While Doolittle owned righties, Clippard owned them more, far more. Doolittle also surrendered 29 hits and five home runs to righties, Clippard only allowed 15 hits and two home runs to them. In a similar innings total against this side of the plate, 39.2 for Doolittle, 35 for Clippard, the A’s new right-hander was better in essentially every aspect.
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This leads to a key point within this concept. If three righties are due to bat in the ninth inning, who in their right mind would select Doolittle over Clippard? The former Washington Nationals’ reliever is statistically more likely to succeed in this spot. He’s also blessed with durability and has closed in the past. If lefties are due up, Doolittle’s the clear pick as he edges in the lefty category equal to how Clippard edges posed against righties.
The counterargument can already be anticipated. Who pitches the eighth prior to this decision? Wouldn’t varying roles psychologically harm relievers and remove their comfort? Aren’t Doolittle and Clippard good enough to eat a full frame no matter what? This would be left for Oakland’s manager Bob Melvin to control. Who pitched two days in a row, who is super rested. It’s called flexibility based on matchups and situations. Adaptation.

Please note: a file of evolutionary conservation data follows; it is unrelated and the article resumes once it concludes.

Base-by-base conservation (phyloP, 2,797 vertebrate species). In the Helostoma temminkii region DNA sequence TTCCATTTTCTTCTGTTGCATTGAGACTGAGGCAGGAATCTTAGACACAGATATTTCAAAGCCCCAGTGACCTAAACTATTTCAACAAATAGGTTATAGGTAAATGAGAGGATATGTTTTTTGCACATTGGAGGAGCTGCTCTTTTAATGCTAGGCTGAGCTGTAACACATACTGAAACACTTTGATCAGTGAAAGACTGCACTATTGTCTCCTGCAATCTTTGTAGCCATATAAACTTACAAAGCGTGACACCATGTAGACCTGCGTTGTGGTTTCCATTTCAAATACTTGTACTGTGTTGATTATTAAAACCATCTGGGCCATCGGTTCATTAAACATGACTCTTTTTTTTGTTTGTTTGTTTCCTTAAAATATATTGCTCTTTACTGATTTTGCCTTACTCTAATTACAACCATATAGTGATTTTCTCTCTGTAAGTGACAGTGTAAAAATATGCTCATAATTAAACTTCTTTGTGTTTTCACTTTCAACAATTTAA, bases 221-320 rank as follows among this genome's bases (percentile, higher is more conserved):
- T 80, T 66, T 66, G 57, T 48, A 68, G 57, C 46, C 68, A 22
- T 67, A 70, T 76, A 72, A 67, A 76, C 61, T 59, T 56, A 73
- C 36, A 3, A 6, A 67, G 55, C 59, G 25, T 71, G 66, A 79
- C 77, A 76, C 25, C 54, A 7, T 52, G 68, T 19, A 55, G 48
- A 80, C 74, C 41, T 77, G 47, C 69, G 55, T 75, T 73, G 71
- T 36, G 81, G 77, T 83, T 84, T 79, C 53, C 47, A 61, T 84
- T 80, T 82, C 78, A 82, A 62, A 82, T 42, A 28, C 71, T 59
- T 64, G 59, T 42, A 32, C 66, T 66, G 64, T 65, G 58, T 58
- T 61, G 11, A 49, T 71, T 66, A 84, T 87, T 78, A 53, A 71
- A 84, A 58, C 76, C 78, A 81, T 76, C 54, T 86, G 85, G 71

This is about using the best possible pitcher for the given setting. Melvin’s gut will be a major factor, but there’s no shame in using the higher logic reliever instead of the hurler fans expect to see every ninth inning. There’s also nothing wrong with using that ninth inning favorite during a pivotal seventh. This idea praises Doolittle and Clippard. It shouts for each to be handed a versatile, innovative position.
Now let’s reintroduce Mr. Otero into the mix. His 2014 splits reveal a 56.4% ground ball rate. Doolittle’s number was just 23% and Clippard’s was 36.9%. Say Clippard pitched the eighth, Doolittle’s pitching on his second straight day and is struggling in the ninth. Runners on first and second, no outs. Leave Doolittle in to go beast mode and rack up three strikeouts or throw Otero forward to attempt inducing a double play?